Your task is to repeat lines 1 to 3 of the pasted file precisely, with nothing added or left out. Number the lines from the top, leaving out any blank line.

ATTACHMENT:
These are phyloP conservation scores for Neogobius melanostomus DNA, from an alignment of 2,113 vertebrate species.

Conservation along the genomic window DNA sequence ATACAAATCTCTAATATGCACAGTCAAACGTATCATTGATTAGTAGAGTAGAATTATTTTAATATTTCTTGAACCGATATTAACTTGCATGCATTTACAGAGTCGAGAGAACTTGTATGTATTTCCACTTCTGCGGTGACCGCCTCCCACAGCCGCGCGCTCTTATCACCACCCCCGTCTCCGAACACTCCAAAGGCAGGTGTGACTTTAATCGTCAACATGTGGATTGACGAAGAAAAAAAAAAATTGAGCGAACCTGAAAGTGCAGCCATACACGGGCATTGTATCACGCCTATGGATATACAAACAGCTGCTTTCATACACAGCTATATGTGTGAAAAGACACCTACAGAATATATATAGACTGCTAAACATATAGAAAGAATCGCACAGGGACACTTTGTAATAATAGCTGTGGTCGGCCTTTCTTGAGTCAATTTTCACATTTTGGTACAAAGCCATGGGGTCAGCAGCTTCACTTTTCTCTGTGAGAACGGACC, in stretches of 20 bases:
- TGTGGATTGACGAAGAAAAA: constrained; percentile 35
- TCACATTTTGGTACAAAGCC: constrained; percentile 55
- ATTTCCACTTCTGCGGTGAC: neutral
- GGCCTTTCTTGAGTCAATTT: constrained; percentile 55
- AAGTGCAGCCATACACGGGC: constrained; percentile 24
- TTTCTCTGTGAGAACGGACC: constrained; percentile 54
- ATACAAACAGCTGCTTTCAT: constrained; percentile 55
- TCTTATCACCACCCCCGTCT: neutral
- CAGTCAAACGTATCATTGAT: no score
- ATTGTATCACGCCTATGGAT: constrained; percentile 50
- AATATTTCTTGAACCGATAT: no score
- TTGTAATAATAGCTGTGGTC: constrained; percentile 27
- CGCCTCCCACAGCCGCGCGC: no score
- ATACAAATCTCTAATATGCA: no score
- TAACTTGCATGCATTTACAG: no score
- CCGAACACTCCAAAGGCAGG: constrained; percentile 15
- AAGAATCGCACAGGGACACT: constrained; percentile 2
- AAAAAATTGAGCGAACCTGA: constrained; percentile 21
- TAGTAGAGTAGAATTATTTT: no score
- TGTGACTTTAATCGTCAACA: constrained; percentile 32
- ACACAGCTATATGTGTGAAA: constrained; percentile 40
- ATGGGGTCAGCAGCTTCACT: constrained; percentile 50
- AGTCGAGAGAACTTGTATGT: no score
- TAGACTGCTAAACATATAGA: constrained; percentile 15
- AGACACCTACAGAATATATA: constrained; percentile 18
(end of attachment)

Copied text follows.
These are phyloP conservation scores for Neogobius melanostomus DNA, from an alignment of 2,113 vertebrate species.

Conservation along the genomic window DNA sequence ATACAAATCTCTAATATGCACAGTCAAACGTATCATTGATTAGTAGAGTAGAATTATTTTAATATTTCTTGAACCGATATTAACTTGCATGCATTTACAGAGTCGAGAGAACTTGTATGTATTTCCACTTCTGCGGTGACCGCCTCCCACAGCCGCGCGCTCTTATCACCACCCCCGTCTCCGAACACTCCAAAGGCAGGTGTGACTTTAATCGTCAACATGTGGATTGACGAAGAAAAAAAAAAATTGAGCGAACCTGAAAGTGCAGCCATACACGGGCATTGTATCACGCCTATGGATATACAAACAGCTGCTTTCATACACAGCTATATGTGTGAAAAGACACCTACAGAATATATATAGACTGCTAAACATATAGAAAGAATCGCACAGGGACACTTTGTAATAATAGCTGTGGTCGGCCTTTCTTGAGTCAATTTTCACATTTTGGTACAAAGCCATGGGGTCAGCAGCTTCACTTTTCTCTGTGAGAACGGACC, in stretches of 20 bases:
- TGTGGATTGACGAAGAAAAA: constrained; percentile 35